1. Ian Thal says:

      Kendt, I am well aware that debates regarding access, opportunity and compensation were going on at the TCG conference. I was in attendance, after all. My "pathetic" point was that TCG is not a neutral party and that the conference's treatment of volunteers– which very much goes against the mores of the Boston theatre community that had been playing host to TCG– amounts to placing unnecessary restrictions to access and opportunity.

      I'm glad that you see self-examination as a virtue, Kendt, but unlike Gus Schulenburg, you don't seem to believe that it is necessary at your own organization.

  18. Rob Weinert-Kendt says:

    Ian, I can assure you that there's constant self-examination going on at TCG…of things that actually matter to the artists and institutions and field it represents. Was the conference volunteer policy ideal? Was it communicated clearly through the Boston host committee? No to both, and Gus conveyed TCG's apologies to the volunteers, which I understand most were satisfied with. But that's where your "gotcha" begins and ends, and your attempt to broaden the critique to larger class and access issues re: TCG, and to invoke the Occupy movement in doing so, are self-indictingly silly.

  19. Leonard Jacobs says:

    Your assurances are unsatisfying, Rob. Why did it require Ian to identify you as a part of TCG's payroll? It's something you should have done from the outset since, when you opine on this issue and use that moralistic tone, you're biased. (Traits one wants in an "arts journalist"?) Also, for one who went out of his way to accuse me of ad hominem attacks, it's curious that you feel the need to belittle, if not eviscerate, Ian with words like "pathetic" and "self-indictingly silly."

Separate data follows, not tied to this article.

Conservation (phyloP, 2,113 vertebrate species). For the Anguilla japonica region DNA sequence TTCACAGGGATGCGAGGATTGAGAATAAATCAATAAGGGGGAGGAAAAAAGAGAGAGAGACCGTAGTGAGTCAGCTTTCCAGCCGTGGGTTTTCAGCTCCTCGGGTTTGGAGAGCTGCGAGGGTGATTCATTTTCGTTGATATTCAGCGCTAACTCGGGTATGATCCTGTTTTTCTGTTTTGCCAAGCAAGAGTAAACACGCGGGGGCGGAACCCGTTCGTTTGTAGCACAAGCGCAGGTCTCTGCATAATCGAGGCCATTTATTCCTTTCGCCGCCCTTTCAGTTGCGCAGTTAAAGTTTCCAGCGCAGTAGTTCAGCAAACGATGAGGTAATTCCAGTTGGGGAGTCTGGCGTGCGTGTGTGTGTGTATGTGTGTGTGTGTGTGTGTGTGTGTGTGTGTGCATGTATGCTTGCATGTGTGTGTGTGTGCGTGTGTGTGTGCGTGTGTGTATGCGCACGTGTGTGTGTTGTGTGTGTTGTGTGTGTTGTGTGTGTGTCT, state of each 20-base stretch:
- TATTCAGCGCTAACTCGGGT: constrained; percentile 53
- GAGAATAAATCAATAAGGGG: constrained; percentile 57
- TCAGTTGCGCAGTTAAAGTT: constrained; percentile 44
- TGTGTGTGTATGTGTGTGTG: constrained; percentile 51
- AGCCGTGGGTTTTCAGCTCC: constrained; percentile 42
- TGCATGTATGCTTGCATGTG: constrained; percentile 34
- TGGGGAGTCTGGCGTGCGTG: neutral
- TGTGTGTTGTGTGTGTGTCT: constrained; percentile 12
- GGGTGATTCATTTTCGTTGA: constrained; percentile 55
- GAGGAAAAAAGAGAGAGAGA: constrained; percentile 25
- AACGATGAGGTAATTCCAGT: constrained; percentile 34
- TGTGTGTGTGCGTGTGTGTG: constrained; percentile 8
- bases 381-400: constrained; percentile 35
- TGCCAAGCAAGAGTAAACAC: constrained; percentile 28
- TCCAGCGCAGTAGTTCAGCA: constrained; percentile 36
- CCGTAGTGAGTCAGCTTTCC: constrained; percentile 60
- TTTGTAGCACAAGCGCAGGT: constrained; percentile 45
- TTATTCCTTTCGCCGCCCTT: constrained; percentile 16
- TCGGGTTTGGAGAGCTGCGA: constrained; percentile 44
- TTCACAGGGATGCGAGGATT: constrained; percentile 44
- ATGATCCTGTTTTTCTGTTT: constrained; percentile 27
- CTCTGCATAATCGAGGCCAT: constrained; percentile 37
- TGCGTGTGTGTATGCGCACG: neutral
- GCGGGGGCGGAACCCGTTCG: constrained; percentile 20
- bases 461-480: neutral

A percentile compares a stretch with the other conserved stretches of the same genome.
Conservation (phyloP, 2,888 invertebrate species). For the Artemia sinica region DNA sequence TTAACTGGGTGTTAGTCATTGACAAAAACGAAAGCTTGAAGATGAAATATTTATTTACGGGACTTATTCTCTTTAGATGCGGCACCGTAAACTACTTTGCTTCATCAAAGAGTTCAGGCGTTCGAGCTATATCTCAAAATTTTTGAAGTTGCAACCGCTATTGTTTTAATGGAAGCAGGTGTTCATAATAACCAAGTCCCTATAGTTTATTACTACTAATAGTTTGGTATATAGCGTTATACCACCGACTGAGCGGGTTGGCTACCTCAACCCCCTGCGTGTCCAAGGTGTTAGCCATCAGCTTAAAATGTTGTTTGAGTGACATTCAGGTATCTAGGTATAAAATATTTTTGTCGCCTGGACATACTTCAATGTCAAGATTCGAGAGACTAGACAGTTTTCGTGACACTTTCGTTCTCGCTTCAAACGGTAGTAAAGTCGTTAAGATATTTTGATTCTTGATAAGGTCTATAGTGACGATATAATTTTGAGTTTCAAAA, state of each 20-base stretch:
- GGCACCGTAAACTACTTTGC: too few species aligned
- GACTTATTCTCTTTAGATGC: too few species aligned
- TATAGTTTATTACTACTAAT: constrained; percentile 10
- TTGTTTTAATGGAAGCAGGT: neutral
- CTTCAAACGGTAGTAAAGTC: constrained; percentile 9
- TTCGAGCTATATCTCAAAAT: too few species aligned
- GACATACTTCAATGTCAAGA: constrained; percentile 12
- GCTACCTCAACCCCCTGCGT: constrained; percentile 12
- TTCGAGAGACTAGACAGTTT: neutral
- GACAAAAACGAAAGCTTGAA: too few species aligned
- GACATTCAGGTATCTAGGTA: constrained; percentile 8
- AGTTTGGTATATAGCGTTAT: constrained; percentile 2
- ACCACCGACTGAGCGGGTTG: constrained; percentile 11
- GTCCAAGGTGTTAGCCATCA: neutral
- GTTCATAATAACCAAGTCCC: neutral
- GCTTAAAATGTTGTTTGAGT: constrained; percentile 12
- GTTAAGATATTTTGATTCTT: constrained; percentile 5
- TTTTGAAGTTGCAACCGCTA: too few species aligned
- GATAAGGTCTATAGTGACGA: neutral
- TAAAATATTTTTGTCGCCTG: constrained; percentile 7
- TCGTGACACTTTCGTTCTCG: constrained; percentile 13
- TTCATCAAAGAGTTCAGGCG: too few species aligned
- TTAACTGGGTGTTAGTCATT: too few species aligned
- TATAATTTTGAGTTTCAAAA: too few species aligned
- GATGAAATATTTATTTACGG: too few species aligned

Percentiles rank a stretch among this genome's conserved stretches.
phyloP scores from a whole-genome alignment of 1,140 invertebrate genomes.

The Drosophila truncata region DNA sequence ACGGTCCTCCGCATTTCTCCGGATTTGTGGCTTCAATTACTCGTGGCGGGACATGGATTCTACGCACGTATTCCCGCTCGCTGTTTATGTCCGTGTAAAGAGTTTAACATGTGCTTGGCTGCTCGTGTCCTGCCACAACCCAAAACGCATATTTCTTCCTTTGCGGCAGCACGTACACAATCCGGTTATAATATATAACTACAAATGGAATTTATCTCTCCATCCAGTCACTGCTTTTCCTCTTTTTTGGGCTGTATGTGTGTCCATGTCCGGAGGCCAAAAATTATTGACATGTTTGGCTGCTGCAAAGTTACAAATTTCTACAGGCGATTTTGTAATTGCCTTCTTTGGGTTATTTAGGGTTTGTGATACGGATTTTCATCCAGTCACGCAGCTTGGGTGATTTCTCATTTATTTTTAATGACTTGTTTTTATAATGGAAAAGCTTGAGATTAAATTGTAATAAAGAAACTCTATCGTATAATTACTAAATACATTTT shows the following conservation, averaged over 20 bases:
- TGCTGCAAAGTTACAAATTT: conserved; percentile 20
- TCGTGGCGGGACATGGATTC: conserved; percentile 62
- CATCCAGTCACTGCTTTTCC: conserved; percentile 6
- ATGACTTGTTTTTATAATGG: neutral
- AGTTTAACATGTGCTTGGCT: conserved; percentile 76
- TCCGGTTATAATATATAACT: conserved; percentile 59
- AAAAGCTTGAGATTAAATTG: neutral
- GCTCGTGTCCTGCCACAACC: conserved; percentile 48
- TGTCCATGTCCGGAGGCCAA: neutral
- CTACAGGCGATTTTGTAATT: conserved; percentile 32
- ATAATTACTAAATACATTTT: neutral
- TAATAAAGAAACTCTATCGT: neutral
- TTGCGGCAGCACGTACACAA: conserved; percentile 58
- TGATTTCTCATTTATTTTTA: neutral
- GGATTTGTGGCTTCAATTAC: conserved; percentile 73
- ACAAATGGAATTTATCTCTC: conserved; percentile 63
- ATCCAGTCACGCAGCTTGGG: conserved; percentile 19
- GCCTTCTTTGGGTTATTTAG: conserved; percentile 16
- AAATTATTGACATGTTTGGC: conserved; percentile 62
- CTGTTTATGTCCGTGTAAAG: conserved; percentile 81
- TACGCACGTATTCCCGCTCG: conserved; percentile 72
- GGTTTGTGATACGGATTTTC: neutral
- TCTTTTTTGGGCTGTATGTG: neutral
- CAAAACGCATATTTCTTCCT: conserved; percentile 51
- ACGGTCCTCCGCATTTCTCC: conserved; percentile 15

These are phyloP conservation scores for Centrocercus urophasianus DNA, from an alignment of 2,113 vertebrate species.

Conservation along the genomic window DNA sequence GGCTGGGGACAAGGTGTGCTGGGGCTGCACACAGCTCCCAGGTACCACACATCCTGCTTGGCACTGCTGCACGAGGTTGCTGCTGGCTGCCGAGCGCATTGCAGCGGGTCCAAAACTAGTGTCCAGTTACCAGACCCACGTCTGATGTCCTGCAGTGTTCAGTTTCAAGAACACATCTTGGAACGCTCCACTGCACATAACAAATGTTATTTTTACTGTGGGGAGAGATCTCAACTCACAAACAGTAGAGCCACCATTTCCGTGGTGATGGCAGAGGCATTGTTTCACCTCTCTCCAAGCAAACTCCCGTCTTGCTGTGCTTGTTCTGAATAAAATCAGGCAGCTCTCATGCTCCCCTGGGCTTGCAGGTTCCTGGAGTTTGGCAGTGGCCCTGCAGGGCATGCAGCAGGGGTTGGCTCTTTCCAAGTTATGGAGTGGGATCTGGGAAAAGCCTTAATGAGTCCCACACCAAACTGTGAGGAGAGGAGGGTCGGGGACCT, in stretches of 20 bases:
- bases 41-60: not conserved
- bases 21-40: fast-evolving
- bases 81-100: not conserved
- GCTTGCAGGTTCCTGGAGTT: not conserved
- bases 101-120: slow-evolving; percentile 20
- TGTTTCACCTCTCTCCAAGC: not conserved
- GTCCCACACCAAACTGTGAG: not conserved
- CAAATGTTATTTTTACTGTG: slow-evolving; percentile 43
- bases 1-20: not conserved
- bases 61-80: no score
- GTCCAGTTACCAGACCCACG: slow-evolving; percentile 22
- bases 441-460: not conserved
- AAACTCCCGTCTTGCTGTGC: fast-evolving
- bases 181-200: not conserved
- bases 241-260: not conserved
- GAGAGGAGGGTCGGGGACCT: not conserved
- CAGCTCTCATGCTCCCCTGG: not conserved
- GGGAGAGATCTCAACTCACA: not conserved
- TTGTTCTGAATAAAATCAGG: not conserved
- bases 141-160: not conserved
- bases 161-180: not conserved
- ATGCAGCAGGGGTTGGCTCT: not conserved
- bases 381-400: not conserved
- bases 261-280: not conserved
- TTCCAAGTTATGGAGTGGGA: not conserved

You state that what "animated" so much of the TCG confab was, in part, "who's invited into the room and who's not." You make it sound like TCG is obsessed (sleepless!) with such topics. If so, surely TCG and its paid minions, like you, can understand why Ian used the #OccupyTCG hashtag. It got your attention, right? That Ian played TCG at its own game galls you — that's the real story here. That you so easily and blithely dismiss what went on is really rather white of you.

  20. Leonard Jacobs says:

    Also, Rob, you say you can think of "few organizations" more "self-examining about their field and their place in it." I can think of MANY service organizations as self-examining. What those organizations don't do, generally, is condone its employees engaging in pedantic digital brawls with a part of its constituency. (If Ian, to TCG, is not its constituency, he should be told so — say, by Gus — and he shouldn't have been allowed to volunteer.)

    What doesn't move the conversation forward is a TCG staffer telling someone who volunteered at the TCG conference, in effect, to shut up and stop moaning.

    1. jray745 says:

      While in general I agree that it's important to name your associations and biases, I think that Rob already did so in at least one, if not more, forums where this has taken place. My irritation with this conversation is that for all the words spilled over it, I've yet to hear much concrete at all about how TCG could or should have done a better job, other than the vague outrage that something happened that offended Thal and others, which has been apologized for and long since publicly aired. The outrage is getting old and I think the discussion should proceed to some more concrete and actionable topic or be dropped. My preference is for the former because I think it's an important topic, but if you prefer the latter, that this just be another online flamewar, than let's just let it die already.

  21. Leonard Jacobs says:

    Rob may have ID'd his biases elsewhere but I didn't see it here, and I was just thinking that if someone saw this post via Thomas Cott and didn't know otherwise, they wouldn't know Rob works for TCG. I want to apologize to you (and Rob) if everyone was already clear about that.

    I don't want a flamewar, either. I also don't like seeing Rob go after Ian in every venue he can find. Also, I agree: we don't hear much about how TCG could have done a better job. Yes, Gus apologized; I'd argue that a note — not even an apology — from Teresa Eyring would really help. Finally, we all recognize there's nothing TCG can do now. It's over. But if that's the case, might Rob cease and desist? I mean, "pathetic" and "self-indictingly silly"? How awful is that? It isn't perpetuating anything other than the "old" outrage. I defended Ian because what Rob said was just not necessary.